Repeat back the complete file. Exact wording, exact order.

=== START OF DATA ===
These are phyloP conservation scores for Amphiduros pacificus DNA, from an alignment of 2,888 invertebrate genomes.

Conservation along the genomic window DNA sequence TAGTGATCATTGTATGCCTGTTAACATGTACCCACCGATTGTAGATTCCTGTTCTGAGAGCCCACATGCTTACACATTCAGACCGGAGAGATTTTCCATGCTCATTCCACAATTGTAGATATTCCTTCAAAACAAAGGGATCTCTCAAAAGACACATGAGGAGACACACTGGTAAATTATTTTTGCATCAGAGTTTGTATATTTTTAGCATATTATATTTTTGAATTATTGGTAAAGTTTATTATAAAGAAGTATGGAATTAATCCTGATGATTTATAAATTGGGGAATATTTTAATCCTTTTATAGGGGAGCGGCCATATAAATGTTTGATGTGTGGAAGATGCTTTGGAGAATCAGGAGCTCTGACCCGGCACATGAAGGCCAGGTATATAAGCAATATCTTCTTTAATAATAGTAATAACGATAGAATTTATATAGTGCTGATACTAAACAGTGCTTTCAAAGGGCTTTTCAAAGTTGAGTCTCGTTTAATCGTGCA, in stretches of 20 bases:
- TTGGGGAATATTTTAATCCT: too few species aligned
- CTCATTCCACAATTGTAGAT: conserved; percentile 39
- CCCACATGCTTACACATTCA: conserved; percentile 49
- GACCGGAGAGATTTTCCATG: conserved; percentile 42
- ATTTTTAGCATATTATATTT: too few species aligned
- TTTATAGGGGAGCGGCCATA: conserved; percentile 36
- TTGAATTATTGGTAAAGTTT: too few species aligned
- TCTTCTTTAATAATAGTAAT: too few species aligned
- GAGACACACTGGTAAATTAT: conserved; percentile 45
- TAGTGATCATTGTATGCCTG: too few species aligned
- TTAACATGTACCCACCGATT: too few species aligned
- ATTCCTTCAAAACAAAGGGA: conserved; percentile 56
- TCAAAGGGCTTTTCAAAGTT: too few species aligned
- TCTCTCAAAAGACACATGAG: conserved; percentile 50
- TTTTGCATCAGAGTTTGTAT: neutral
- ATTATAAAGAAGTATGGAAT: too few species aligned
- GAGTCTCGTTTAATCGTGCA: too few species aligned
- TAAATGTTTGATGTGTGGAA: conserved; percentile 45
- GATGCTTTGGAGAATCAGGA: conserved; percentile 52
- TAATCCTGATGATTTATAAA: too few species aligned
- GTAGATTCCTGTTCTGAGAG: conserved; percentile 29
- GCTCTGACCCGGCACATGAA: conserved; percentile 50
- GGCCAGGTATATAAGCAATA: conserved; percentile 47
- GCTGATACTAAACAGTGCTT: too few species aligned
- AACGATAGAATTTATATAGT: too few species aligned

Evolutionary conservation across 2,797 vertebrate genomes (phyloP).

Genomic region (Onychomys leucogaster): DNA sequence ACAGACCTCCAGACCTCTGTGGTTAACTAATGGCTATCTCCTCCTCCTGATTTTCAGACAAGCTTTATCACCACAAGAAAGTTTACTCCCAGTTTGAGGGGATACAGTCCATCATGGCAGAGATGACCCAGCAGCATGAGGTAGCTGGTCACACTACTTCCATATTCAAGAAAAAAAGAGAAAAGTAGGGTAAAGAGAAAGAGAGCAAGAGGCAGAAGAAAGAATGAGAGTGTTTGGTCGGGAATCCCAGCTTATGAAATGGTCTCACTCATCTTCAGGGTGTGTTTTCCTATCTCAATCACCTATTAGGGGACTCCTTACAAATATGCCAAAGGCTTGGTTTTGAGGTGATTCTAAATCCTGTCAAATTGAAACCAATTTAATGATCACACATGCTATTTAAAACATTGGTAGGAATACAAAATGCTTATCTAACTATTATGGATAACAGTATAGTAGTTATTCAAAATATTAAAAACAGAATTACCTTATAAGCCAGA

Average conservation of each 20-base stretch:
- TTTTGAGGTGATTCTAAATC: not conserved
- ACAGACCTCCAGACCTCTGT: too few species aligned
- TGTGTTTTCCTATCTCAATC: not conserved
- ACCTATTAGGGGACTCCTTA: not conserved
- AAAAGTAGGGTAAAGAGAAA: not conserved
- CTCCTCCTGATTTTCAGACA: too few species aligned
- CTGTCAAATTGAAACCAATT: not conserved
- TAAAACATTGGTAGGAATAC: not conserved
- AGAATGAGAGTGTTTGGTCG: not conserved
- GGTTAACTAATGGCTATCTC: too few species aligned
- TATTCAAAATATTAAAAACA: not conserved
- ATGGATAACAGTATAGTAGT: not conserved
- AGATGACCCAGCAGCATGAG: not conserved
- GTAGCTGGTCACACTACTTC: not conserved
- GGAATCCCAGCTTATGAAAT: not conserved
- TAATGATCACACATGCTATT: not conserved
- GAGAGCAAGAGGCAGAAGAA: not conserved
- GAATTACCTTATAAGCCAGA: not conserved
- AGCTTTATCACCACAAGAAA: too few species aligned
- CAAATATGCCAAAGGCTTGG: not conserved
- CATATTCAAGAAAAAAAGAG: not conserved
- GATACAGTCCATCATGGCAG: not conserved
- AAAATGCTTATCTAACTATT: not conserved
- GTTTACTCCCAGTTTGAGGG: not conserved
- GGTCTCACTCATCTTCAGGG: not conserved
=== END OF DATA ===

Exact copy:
These are phyloP conservation scores for Amphiduros pacificus DNA, from an alignment of 2,888 invertebrate genomes.

Conservation along the genomic window DNA sequence TAGTGATCATTGTATGCCTGTTAACATGTACCCACCGATTGTAGATTCCTGTTCTGAGAGCCCACATGCTTACACATTCAGACCGGAGAGATTTTCCATGCTCATTCCACAATTGTAGATATTCCTTCAAAACAAAGGGATCTCTCAAAAGACACATGAGGAGACACACTGGTAAATTATTTTTGCATCAGAGTTTGTATATTTTTAGCATATTATATTTTTGAATTATTGGTAAAGTTTATTATAAAGAAGTATGGAATTAATCCTGATGATTTATAAATTGGGGAATATTTTAATCCTTTTATAGGGGAGCGGCCATATAAATGTTTGATGTGTGGAAGATGCTTTGGAGAATCAGGAGCTCTGACCCGGCACATGAAGGCCAGGTATATAAGCAATATCTTCTTTAATAATAGTAATAACGATAGAATTTATATAGTGCTGATACTAAACAGTGCTTTCAAAGGGCTTTTCAAAGTTGAGTCTCGTTTAATCGTGCA, in stretches of 20 bases:
- TTGGGGAATATTTTAATCCT: too few species aligned
- CTCATTCCACAATTGTAGAT: conserved; percentile 39
- CCCACATGCTTACACATTCA: conserved; percentile 49
- GACCGGAGAGATTTTCCATG: conserved; percentile 42
- ATTTTTAGCATATTATATTT: too few species aligned
- TTTATAGGGGAGCGGCCATA: conserved; percentile 36
- TTGAATTATTGGTAAAGTTT: too few species aligned
- TCTTCTTTAATAATAGTAAT: too few species aligned
- GAGACACACTGGTAAATTAT: conserved; percentile 45
- TAGTGATCATTGTATGCCTG: too few species aligned
- TTAACATGTACCCACCGATT: too few species aligned
- ATTCCTTCAAAACAAAGGGA: conserved; percentile 56
- TCAAAGGGCTTTTCAAAGTT: too few species aligned
- TCTCTCAAAAGACACATGAG: conserved; percentile 50
- TTTTGCATCAGAGTTTGTAT: neutral
- ATTATAAAGAAGTATGGAAT: too few species aligned
- GAGTCTCGTTTAATCGTGCA: too few species aligned
- TAAATGTTTGATGTGTGGAA: conserved; percentile 45
- GATGCTTTGGAGAATCAGGA: conserved; percentile 52
- TAATCCTGATGATTTATAAA: too few species aligned
- GTAGATTCCTGTTCTGAGAG: conserved; percentile 29
- GCTCTGACCCGGCACATGAA: conserved; percentile 50
- GGCCAGGTATATAAGCAATA: conserved; percentile 47
- GCTGATACTAAACAGTGCTT: too few species aligned
- AACGATAGAATTTATATAGT: too few species aligned

Evolutionary conservation across 2,797 vertebrate genomes (phyloP).

Genomic region (Onychomys leucogaster): DNA sequence ACAGACCTCCAGACCTCTGTGGTTAACTAATGGCTATCTCCTCCTCCTGATTTTCAGACAAGCTTTATCACCACAAGAAAGTTTACTCCCAGTTTGAGGGGATACAGTCCATCATGGCAGAGATGACCCAGCAGCATGAGGTAGCTGGTCACACTACTTCCATATTCAAGAAAAAAAGAGAAAAGTAGGGTAAAGAGAAAGAGAGCAAGAGGCAGAAGAAAGAATGAGAGTGTTTGGTCGGGAATCCCAGCTTATGAAATGGTCTCACTCATCTTCAGGGTGTGTTTTCCTATCTCAATCACCTATTAGGGGACTCCTTACAAATATGCCAAAGGCTTGGTTTTGAGGTGATTCTAAATCCTGTCAAATTGAAACCAATTTAATGATCACACATGCTATTTAAAACATTGGTAGGAATACAAAATGCTTATCTAACTATTATGGATAACAGTATAGTAGTTATTCAAAATATTAAAAACAGAATTACCTTATAAGCCAGA

Average conservation of each 20-base stretch:
- TTTTGAGGTGATTCTAAATC: not conserved
- ACAGACCTCCAGACCTCTGT: too few species aligned
- TGTGTTTTCCTATCTCAATC: not conserved
- ACCTATTAGGGGACTCCTTA: not conserved
- AAAAGTAGGGTAAAGAGAAA: not conserved
- CTCCTCCTGATTTTCAGACA: too few species aligned
- CTGTCAAATTGAAACCAATT: not conserved
- TAAAACATTGGTAGGAATAC: not conserved
- AGAATGAGAGTGTTTGGTCG: not conserved
- GGTTAACTAATGGCTATCTC: too few species aligned
- TATTCAAAATATTAAAAACA: not conserved
- ATGGATAACAGTATAGTAGT: not conserved
- AGATGACCCAGCAGCATGAG: not conserved
- GTAGCTGGTCACACTACTTC: not conserved
- GGAATCCCAGCTTATGAAAT: not conserved
- TAATGATCACACATGCTATT: not conserved
- GAGAGCAAGAGGCAGAAGAA: not conserved
- GAATTACCTTATAAGCCAGA: not conserved
- AGCTTTATCACCACAAGAAA: too few species aligned
- CAAATATGCCAAAGGCTTGG: not conserved
- CATATTCAAGAAAAAAAGAG: not conserved
- GATACAGTCCATCATGGCAG: not conserved
- AAAATGCTTATCTAACTATT: not conserved
- GTTTACTCCCAGTTTGAGGG: not conserved
- GGTCTCACTCATCTTCAGGG: not conserved